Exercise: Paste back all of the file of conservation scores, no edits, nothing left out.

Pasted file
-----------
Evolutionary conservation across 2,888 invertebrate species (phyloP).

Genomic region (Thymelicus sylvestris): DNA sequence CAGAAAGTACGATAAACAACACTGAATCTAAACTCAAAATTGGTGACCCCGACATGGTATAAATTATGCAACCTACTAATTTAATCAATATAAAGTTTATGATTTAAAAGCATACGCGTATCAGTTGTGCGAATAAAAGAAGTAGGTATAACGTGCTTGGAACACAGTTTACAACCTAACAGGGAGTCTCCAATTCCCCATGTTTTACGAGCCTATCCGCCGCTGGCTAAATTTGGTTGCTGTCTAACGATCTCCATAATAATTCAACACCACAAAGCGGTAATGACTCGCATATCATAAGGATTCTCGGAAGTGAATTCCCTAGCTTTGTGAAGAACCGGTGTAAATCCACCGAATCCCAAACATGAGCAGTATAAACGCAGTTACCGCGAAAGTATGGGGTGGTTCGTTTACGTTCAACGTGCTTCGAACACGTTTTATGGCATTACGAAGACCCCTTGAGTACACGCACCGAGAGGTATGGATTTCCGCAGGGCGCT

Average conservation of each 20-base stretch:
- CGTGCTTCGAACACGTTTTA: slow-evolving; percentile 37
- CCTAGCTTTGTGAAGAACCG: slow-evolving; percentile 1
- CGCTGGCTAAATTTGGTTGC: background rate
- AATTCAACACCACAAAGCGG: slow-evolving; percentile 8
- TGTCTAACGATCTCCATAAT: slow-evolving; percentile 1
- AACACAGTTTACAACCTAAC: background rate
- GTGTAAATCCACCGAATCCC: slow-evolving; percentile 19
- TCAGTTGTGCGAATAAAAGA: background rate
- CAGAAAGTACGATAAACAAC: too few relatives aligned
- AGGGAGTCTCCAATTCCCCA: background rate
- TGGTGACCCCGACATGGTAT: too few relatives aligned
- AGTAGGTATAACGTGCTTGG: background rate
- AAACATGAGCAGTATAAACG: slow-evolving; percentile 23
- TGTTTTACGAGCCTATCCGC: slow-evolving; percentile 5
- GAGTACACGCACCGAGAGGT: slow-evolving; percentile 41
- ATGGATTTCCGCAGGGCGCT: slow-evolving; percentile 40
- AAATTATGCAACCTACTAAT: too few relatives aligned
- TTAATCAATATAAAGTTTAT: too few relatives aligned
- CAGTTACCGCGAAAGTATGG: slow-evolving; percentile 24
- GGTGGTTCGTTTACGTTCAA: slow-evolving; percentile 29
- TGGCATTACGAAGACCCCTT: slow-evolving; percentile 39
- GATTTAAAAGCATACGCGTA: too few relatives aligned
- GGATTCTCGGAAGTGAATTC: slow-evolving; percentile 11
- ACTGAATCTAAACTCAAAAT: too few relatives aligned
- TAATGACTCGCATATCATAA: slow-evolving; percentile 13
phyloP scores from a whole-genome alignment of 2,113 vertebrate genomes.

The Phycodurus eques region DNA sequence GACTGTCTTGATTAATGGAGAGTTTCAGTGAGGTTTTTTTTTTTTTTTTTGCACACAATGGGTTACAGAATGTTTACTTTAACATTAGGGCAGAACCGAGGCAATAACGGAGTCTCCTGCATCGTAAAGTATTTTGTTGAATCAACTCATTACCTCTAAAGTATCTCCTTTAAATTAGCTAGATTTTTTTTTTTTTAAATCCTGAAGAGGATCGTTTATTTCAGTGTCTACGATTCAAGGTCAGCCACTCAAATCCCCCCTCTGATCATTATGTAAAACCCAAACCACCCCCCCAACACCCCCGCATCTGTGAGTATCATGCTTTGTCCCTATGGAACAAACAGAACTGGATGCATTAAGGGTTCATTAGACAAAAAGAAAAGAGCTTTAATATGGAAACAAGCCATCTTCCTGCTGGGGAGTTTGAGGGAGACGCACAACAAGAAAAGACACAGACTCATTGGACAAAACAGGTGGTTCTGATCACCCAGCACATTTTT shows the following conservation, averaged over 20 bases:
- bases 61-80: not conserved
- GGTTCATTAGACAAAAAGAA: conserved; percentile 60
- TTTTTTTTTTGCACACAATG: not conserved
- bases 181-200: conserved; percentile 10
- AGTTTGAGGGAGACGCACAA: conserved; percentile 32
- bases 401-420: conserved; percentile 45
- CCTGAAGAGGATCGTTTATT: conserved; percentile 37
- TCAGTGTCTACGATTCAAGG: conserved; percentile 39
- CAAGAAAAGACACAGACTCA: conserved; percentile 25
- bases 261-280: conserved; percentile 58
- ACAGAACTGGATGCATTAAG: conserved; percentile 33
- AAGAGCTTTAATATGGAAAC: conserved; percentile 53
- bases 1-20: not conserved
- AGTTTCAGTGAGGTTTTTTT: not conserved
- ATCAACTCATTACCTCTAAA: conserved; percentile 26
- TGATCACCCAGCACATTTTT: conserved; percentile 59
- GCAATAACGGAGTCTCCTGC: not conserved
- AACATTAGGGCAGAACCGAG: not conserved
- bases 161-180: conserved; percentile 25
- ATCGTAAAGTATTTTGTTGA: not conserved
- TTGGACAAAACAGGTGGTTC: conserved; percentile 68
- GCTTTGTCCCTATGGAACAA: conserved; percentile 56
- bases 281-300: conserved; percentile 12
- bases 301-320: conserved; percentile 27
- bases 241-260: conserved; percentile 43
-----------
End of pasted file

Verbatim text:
Evolutionary conservation across 2,888 invertebrate species (phyloP).

Genomic region (Thymelicus sylvestris): DNA sequence CAGAAAGTACGATAAACAACACTGAATCTAAACTCAAAATTGGTGACCCCGACATGGTATAAATTATGCAACCTACTAATTTAATCAATATAAAGTTTATGATTTAAAAGCATACGCGTATCAGTTGTGCGAATAAAAGAAGTAGGTATAACGTGCTTGGAACACAGTTTACAACCTAACAGGGAGTCTCCAATTCCCCATGTTTTACGAGCCTATCCGCCGCTGGCTAAATTTGGTTGCTGTCTAACGATCTCCATAATAATTCAACACCACAAAGCGGTAATGACTCGCATATCATAAGGATTCTCGGAAGTGAATTCCCTAGCTTTGTGAAGAACCGGTGTAAATCCACCGAATCCCAAACATGAGCAGTATAAACGCAGTTACCGCGAAAGTATGGGGTGGTTCGTTTACGTTCAACGTGCTTCGAACACGTTTTATGGCATTACGAAGACCCCTTGAGTACACGCACCGAGAGGTATGGATTTCCGCAGGGCGCT

Average conservation of each 20-base stretch:
- CGTGCTTCGAACACGTTTTA: slow-evolving; percentile 37
- CCTAGCTTTGTGAAGAACCG: slow-evolving; percentile 1
- CGCTGGCTAAATTTGGTTGC: background rate
- AATTCAACACCACAAAGCGG: slow-evolving; percentile 8
- TGTCTAACGATCTCCATAAT: slow-evolving; percentile 1
- AACACAGTTTACAACCTAAC: background rate
- GTGTAAATCCACCGAATCCC: slow-evolving; percentile 19
- TCAGTTGTGCGAATAAAAGA: background rate
- CAGAAAGTACGATAAACAAC: too few relatives aligned
- AGGGAGTCTCCAATTCCCCA: background rate
- TGGTGACCCCGACATGGTAT: too few relatives aligned
- AGTAGGTATAACGTGCTTGG: background rate
- AAACATGAGCAGTATAAACG: slow-evolving; percentile 23
- TGTTTTACGAGCCTATCCGC: slow-evolving; percentile 5
- GAGTACACGCACCGAGAGGT: slow-evolving; percentile 41
- ATGGATTTCCGCAGGGCGCT: slow-evolving; percentile 40
- AAATTATGCAACCTACTAAT: too few relatives aligned
- TTAATCAATATAAAGTTTAT: too few relatives aligned
- CAGTTACCGCGAAAGTATGG: slow-evolving; percentile 24
- GGTGGTTCGTTTACGTTCAA: slow-evolving; percentile 29
- TGGCATTACGAAGACCCCTT: slow-evolving; percentile 39
- GATTTAAAAGCATACGCGTA: too few relatives aligned
- GGATTCTCGGAAGTGAATTC: slow-evolving; percentile 11
- ACTGAATCTAAACTCAAAAT: too few relatives aligned
- TAATGACTCGCATATCATAA: slow-evolving; percentile 13
phyloP scores from a whole-genome alignment of 2,113 vertebrate genomes.

The Phycodurus eques region DNA sequence GACTGTCTTGATTAATGGAGAGTTTCAGTGAGGTTTTTTTTTTTTTTTTTGCACACAATGGGTTACAGAATGTTTACTTTAACATTAGGGCAGAACCGAGGCAATAACGGAGTCTCCTGCATCGTAAAGTATTTTGTTGAATCAACTCATTACCTCTAAAGTATCTCCTTTAAATTAGCTAGATTTTTTTTTTTTTAAATCCTGAAGAGGATCGTTTATTTCAGTGTCTACGATTCAAGGTCAGCCACTCAAATCCCCCCTCTGATCATTATGTAAAACCCAAACCACCCCCCCAACACCCCCGCATCTGTGAGTATCATGCTTTGTCCCTATGGAACAAACAGAACTGGATGCATTAAGGGTTCATTAGACAAAAAGAAAAGAGCTTTAATATGGAAACAAGCCATCTTCCTGCTGGGGAGTTTGAGGGAGACGCACAACAAGAAAAGACACAGACTCATTGGACAAAACAGGTGGTTCTGATCACCCAGCACATTTTT shows the following conservation, averaged over 20 bases:
- bases 61-80: not conserved
- GGTTCATTAGACAAAAAGAA: conserved; percentile 60
- TTTTTTTTTTGCACACAATG: not conserved
- bases 181-200: conserved; percentile 10
- AGTTTGAGGGAGACGCACAA: conserved; percentile 32
- bases 401-420: conserved; percentile 45
- CCTGAAGAGGATCGTTTATT: conserved; percentile 37
- TCAGTGTCTACGATTCAAGG: conserved; percentile 39
- CAAGAAAAGACACAGACTCA: conserved; percentile 25
- bases 261-280: conserved; percentile 58
- ACAGAACTGGATGCATTAAG: conserved; percentile 33
- AAGAGCTTTAATATGGAAAC: conserved; percentile 53
- bases 1-20: not conserved
- AGTTTCAGTGAGGTTTTTTT: not conserved
- ATCAACTCATTACCTCTAAA: conserved; percentile 26
- TGATCACCCAGCACATTTTT: conserved; percentile 59
- GCAATAACGGAGTCTCCTGC: not conserved
- AACATTAGGGCAGAACCGAG: not conserved
- bases 161-180: conserved; percentile 25
- ATCGTAAAGTATTTTGTTGA: not conserved
- TTGGACAAAACAGGTGGTTC: conserved; percentile 68
- GCTTTGTCCCTATGGAACAA: conserved; percentile 56
- bases 281-300: conserved; percentile 12
- bases 301-320: conserved; percentile 27
- bases 241-260: conserved; percentile 43